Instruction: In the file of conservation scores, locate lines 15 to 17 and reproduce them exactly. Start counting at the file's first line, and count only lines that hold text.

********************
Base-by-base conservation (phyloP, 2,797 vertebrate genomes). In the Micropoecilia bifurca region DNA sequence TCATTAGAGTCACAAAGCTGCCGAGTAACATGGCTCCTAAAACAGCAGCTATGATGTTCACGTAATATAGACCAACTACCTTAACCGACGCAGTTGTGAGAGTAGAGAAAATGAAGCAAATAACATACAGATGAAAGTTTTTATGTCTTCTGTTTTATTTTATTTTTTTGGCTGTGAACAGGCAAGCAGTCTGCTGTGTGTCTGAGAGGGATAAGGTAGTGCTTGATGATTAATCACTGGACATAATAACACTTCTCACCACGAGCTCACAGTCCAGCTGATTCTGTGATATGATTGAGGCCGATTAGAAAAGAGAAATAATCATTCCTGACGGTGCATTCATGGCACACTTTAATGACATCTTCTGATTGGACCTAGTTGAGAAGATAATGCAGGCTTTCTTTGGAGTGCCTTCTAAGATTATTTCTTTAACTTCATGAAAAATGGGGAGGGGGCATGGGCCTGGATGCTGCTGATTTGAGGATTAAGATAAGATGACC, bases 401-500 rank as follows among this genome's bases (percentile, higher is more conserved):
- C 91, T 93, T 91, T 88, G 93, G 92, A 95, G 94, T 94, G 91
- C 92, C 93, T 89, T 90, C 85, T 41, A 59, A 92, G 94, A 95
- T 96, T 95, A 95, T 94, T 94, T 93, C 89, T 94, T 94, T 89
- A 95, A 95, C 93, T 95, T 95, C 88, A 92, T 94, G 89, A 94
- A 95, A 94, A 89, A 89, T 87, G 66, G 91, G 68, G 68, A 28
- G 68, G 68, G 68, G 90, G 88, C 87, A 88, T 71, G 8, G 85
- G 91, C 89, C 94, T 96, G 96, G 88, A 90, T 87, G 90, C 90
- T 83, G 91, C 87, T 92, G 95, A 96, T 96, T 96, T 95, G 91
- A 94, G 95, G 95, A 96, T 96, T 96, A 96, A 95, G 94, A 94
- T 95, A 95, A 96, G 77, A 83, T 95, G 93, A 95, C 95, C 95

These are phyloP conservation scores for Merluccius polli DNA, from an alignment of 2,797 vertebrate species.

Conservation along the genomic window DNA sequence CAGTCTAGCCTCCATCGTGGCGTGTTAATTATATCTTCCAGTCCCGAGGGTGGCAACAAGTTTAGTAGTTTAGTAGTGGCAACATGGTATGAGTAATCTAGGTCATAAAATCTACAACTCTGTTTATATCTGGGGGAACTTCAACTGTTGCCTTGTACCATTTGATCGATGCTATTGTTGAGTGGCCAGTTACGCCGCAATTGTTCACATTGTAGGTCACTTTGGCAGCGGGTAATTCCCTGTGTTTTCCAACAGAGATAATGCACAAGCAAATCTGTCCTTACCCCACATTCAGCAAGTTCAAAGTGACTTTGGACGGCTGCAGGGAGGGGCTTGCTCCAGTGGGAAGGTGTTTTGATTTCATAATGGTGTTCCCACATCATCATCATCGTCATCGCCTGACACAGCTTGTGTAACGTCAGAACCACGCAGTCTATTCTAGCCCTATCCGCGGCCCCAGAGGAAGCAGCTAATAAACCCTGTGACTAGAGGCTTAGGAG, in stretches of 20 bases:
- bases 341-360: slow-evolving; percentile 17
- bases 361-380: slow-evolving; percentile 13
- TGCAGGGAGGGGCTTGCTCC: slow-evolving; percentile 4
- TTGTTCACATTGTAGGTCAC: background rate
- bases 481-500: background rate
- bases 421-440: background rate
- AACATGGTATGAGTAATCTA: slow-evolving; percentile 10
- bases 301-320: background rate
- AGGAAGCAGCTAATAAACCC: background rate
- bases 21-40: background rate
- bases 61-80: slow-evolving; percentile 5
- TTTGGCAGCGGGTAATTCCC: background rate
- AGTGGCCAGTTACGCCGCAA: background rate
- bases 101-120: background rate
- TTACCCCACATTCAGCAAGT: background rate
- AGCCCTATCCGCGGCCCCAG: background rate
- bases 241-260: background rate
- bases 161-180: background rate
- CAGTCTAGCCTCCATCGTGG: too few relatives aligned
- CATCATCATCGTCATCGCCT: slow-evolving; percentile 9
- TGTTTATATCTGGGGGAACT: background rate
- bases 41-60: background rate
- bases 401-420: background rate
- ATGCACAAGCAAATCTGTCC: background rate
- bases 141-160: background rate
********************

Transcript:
- bases 361-380: slow-evolving; percentile 13
- TGCAGGGAGGGGCTTGCTCC: slow-evolving; percentile 4
- TTGTTCACATTGTAGGTCAC: background rate